Bob’s early education was at PS 41 and Flushing High. He attended the Pratt Institute and the National Academy of Design in New York, and the Academie Julien in Paris.
His first jobs were as a muralist, and in 1938-39 created works for the Oregon State Capitol, the New York and San Francisco World’s Fairs, and the La Guardia Airport. He also worked as Art Director for New York’s Lexicon Advertising Agency and for Fawcett Publications.
During World War II, he served as a Captain with the Army Evacuation Hospitals in England, France and Germany. In 1943, he was married to Ruth Leger, of Murray Hill, New York, his high school sweetheart.
Robert Sivard continued to work in the commercial art field in New York City until 1948 when he accepted the job of Art Director for the International Refugee Organization in Geneva, Switzerland. The Sivards soon moved to Paris, France where Bob free-lanced for French advertising agencies and designed exhibits for trade organizations.
From 1950-1954 he served as Chief of the Visual Information Service for the US embassy in Paris. Bob’s first solo exhibit of fine art at the Craven Gallery in Paris in 1953 was hugely successful and generated international reviews. He had another popular show at the American Embassy in Paris in 1954.
In 1955 the Sivards returned to the US, relocating in Washington DC where Mrs. Sivard accepted a position as an economic analyst for the US State Department.
Bob was appointed Exhibits Director for the US Information Agency and continued his work in fine art, creating paintings which echoed his visual experiences in Paris and elsewhere in Europe.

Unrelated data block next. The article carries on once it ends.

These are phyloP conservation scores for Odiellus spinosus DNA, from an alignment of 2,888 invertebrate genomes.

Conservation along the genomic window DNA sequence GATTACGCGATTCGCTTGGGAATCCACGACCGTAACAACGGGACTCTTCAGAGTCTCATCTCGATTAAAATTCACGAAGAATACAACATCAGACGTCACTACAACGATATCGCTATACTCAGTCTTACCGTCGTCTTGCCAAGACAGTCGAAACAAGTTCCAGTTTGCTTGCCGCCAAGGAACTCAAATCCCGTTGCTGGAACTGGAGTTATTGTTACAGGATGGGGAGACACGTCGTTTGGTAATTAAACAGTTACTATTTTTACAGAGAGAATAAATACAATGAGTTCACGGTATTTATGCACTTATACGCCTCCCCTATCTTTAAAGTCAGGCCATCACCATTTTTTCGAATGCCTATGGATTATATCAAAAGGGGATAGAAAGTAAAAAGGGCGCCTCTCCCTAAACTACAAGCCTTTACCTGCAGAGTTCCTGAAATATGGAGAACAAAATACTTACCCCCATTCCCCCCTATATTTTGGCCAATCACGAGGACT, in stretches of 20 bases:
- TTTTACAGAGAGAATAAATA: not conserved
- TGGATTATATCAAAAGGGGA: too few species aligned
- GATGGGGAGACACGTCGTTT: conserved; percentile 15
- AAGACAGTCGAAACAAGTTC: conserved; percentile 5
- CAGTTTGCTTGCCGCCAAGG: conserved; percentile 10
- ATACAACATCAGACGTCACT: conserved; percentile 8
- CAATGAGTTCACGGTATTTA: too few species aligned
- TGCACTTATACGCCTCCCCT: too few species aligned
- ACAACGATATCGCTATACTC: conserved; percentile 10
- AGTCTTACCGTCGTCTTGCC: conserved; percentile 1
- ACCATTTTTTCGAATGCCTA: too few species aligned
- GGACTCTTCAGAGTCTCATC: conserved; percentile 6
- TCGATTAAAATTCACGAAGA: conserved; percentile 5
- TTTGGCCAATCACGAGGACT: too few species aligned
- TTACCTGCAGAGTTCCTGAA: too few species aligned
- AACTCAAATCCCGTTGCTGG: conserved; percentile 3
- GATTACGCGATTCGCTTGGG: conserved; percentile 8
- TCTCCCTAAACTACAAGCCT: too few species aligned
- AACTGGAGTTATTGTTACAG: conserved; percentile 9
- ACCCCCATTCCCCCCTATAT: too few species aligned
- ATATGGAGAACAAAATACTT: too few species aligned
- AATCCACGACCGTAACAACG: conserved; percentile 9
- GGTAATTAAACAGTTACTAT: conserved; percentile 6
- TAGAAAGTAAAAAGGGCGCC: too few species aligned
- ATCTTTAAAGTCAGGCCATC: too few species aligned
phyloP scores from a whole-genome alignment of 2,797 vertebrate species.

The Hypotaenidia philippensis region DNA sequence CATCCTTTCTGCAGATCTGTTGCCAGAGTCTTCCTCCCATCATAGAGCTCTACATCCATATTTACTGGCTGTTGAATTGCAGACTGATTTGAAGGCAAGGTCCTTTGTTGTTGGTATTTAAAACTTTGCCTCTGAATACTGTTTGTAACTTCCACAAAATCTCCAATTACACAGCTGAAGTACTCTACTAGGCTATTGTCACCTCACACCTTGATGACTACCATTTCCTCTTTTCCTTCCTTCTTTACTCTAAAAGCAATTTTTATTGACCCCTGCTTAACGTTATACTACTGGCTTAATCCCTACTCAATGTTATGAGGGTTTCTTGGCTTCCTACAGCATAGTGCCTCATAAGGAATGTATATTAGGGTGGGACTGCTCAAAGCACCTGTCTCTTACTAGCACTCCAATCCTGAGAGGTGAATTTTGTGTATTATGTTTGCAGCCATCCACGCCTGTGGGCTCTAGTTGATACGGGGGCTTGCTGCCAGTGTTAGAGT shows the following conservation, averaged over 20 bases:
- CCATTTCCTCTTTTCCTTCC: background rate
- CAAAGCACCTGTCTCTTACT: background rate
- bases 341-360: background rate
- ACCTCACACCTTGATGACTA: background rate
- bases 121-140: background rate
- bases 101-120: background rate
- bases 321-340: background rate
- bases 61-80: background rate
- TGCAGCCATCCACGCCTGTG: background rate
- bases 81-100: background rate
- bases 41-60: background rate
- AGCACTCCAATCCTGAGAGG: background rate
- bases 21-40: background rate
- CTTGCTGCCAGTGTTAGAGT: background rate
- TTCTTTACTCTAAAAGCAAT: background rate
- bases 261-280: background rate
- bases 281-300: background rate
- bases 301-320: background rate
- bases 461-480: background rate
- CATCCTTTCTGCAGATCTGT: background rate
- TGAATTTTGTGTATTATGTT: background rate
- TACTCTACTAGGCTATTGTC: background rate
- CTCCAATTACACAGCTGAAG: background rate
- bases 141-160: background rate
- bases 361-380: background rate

Time Magazine featured Bob’s Paris paintings in articles with color reproductions in 1955 and again in 1963. He had an exclusive arrangement with the Midtown Galleries of New York throughout most of his career in fine art.
He traveled widely in conjunction with his government job, painting locales in Yugoslavia, Portugal and Moscow, where he directed the American National Exhibition in 1959. This exhibit of US culture and productivity covered ten acres and was immensely popular with the Russians, who waited in line for hours to see examples of American art and fashion. It was the first major cultural exchange during the Cold War.
Through his social and professional contacts in Washington he met and created portraits of Julia Child, the culinary author and TV personality, Art Buchwald, the humorist, and Frank Stanton, the director of CBS. He was also commissioned to produce several covers for the Foreign Service Journal, and was featured in the Smithsonian Magazine, Horizon, L’Illustration, and other periodicals.
In 1959, the Postmaster General commissioned Sivard to design the ‘American Woman’ stamp.
Robert Sivard’s shows often had interesting themes, such as the 1980 ‘Historic Washington’ series in which carefully researched locales of the 19th century Federal City are portrayed, often with well-known personalities of that era. The Smithsonian Institute selected one of these paintings, The BeltLine Trolley, as a Christmas card to be sent to their donors and associates.
Other successful shows were the 1977 ‘Artists and Writers in Paris’ and the 1980-84 ‘Artists in Their Studios’ in which masters such as Matisse, Gaugin, Picasso, Man Ray and Magritte were portrayed with their famous creations. The paintings which Sivard produced during this prolific period were meticulously crafted. They sold quickly.
Bob's last commision produced the innovative and entertaining designs which appeared on the covers of the 1989 Mobil regional travel guides.
Drawing upon his background in commercial art and exhibit design, Bob also contributed significantly to the production and design of Mrs. Sivard's internationally acclaimed series of books, World Military and Social Expenditures, from 1974 through 1989.